Yes, that horrible hot/cold thing is often a harbinger of something beginning, isn't it? As you know, I've had this officially for about 35 yrs. now. However, I have to say this: I take absolutely no joy in hearing that others are beginning their own long, lonely journey into this illness. One just hopes they're able to find something worthwhile to contribute to others, or even learn to live without the illness overtaking their very being as time passes.

I hope you have a good, reliable car now. So no Christmas cookies, I gather. Eggs alone aren't going to be transformed into any sort of cookie....a custard, yes, but no eggs. Grocery shopping is one of the jobs that will turn me into a mess in no time. They're heavy and often have to put away immediately (we're in a very hot climate for mos. of the year). No, not one of my favorite chores in the least.

We'll look forward to hearing how you handled your diagnosis and what you've done to become the @Wolfcub you are today. Yours, Lenora.
 
This is so beautifully written. I feel like I'm walking through the snow just behind you. I hope you will continue sharing your story.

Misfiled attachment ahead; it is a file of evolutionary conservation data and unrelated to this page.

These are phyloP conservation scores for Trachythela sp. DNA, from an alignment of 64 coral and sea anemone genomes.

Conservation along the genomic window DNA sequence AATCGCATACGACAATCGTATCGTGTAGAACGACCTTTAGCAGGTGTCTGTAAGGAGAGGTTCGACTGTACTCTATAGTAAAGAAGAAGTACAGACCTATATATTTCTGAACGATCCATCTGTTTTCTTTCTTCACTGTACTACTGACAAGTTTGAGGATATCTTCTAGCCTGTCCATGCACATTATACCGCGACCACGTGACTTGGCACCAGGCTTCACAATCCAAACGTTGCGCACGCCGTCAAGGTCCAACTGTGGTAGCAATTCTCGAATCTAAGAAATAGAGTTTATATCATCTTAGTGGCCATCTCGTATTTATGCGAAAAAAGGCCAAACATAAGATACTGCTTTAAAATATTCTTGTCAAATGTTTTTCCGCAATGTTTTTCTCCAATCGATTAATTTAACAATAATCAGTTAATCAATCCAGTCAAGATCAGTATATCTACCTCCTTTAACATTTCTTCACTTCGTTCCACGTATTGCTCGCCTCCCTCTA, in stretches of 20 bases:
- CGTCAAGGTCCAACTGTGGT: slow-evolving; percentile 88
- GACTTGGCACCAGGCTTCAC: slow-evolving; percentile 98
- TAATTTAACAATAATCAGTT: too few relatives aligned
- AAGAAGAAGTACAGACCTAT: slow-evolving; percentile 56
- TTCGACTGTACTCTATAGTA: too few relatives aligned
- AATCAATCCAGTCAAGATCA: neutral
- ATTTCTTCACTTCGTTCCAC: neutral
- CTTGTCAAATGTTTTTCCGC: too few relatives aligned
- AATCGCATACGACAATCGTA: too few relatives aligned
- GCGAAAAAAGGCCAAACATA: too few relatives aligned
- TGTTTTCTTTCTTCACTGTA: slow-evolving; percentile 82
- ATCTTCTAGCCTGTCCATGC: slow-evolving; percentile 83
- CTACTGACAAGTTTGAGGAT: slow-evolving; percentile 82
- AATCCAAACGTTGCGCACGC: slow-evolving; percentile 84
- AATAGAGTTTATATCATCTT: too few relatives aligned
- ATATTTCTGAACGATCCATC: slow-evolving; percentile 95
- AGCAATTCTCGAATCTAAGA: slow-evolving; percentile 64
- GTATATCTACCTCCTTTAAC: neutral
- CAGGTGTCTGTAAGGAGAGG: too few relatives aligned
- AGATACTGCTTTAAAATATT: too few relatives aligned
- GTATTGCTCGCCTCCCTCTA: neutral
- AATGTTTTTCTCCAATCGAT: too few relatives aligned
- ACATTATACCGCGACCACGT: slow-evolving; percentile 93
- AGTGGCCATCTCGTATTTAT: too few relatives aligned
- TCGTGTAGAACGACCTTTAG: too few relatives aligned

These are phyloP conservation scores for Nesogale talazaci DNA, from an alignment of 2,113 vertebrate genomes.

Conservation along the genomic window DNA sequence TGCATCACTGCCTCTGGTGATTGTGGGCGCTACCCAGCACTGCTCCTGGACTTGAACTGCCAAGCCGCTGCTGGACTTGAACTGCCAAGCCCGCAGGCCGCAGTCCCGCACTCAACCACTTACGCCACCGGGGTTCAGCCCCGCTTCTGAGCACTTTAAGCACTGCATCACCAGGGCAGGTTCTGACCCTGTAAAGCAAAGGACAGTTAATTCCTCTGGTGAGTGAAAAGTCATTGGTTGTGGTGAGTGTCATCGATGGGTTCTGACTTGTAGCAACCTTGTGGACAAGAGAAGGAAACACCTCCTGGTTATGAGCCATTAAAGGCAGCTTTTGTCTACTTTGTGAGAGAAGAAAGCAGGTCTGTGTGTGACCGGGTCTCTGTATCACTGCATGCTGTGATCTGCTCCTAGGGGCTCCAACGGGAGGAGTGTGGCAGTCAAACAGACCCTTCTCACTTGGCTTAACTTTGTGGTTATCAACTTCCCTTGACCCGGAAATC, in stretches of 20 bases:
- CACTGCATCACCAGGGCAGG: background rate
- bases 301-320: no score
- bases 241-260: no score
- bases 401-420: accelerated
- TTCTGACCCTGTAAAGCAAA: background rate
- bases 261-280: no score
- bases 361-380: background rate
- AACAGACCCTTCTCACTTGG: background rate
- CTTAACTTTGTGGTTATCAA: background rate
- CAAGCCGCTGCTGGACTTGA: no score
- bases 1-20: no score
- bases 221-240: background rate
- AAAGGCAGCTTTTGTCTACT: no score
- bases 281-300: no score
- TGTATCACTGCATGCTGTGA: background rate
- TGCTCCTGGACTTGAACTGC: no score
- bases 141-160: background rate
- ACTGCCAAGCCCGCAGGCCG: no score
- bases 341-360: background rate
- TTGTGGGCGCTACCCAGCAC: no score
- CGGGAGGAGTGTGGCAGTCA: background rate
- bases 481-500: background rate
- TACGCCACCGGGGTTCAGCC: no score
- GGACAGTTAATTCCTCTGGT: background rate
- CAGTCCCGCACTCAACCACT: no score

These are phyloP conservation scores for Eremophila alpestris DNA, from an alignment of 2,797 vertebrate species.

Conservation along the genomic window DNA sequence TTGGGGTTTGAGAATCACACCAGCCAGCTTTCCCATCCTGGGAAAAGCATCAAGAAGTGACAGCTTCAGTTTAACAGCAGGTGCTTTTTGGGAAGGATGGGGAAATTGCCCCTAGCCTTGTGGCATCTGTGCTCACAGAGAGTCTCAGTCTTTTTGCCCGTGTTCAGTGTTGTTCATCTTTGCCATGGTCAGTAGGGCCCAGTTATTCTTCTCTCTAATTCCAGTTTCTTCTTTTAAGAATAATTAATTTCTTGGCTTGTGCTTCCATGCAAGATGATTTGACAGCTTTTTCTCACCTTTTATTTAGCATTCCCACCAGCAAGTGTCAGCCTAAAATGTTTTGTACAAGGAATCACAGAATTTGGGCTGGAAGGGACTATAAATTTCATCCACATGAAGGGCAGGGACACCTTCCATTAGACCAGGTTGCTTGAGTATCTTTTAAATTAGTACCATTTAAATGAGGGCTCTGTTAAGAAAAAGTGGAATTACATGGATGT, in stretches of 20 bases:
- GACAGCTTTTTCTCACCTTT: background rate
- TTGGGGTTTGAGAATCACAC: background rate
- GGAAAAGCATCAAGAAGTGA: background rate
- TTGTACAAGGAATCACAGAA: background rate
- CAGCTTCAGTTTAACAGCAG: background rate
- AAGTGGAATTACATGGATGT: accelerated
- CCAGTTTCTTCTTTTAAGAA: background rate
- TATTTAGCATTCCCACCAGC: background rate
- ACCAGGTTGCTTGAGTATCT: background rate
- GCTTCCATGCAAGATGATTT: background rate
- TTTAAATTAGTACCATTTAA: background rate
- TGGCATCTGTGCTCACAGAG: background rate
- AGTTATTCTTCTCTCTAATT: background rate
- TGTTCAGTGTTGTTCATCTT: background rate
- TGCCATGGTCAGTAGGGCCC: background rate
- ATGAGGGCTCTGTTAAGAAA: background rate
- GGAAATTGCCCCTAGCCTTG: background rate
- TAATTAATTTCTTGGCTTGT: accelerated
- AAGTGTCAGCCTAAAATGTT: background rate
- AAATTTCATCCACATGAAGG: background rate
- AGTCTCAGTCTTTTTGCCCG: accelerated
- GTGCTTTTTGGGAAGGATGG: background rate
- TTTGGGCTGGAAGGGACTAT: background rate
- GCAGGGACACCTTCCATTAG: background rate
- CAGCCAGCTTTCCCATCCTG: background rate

As I read your story, I'm reminded of how independent, strong, full-of-life we are before this condition hits. And then we see that strength in the courage and stamina to face the extraordinary challenges of this condition. It is amazing that at least for me, staying alert for a zoom meeting is now harder and takes more will than a miles long walk in the snow.
I look forward to part III.
 
Wolfcub....Hello. I was wondering how your Xmas celebration went? Did you have some delicious nibbles, some cheese, pate or any other special treat? I know you must have had a roaring fire, but was anything going in the kitchen?